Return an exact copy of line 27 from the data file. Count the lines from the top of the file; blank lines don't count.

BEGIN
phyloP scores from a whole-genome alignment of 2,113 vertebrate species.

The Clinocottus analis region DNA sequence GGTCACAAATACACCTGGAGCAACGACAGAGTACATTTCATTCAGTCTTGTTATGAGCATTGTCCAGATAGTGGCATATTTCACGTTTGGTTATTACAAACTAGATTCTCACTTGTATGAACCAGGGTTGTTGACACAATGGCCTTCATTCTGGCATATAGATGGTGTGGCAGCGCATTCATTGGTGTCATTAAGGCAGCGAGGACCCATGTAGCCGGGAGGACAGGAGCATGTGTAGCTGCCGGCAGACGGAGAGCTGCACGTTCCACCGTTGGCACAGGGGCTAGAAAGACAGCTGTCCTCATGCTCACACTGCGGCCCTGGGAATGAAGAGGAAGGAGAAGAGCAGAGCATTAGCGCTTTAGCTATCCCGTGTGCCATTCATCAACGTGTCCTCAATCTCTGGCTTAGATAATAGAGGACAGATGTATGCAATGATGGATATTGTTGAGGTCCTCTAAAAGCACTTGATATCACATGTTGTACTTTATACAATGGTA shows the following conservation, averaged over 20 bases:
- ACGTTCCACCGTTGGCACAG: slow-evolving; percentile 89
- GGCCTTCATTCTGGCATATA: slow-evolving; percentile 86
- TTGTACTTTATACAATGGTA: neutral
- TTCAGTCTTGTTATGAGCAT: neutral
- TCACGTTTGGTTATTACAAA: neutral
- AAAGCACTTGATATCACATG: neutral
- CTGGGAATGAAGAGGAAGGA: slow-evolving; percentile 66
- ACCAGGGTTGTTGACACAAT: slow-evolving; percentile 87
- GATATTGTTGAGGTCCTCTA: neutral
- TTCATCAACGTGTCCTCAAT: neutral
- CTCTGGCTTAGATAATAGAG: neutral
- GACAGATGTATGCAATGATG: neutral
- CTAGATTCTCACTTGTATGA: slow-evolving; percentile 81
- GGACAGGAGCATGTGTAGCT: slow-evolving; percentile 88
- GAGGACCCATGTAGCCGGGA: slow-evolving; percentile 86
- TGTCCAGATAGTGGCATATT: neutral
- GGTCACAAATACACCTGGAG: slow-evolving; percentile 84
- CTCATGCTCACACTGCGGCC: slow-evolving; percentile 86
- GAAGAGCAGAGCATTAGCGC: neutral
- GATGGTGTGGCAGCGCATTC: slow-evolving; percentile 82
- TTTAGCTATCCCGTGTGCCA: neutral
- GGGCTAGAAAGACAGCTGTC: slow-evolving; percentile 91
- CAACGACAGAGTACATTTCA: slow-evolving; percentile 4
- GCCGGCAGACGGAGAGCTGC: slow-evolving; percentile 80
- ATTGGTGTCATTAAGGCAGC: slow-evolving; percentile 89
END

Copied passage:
- ATTGGTGTCATTAAGGCAGC: slow-evolving; percentile 89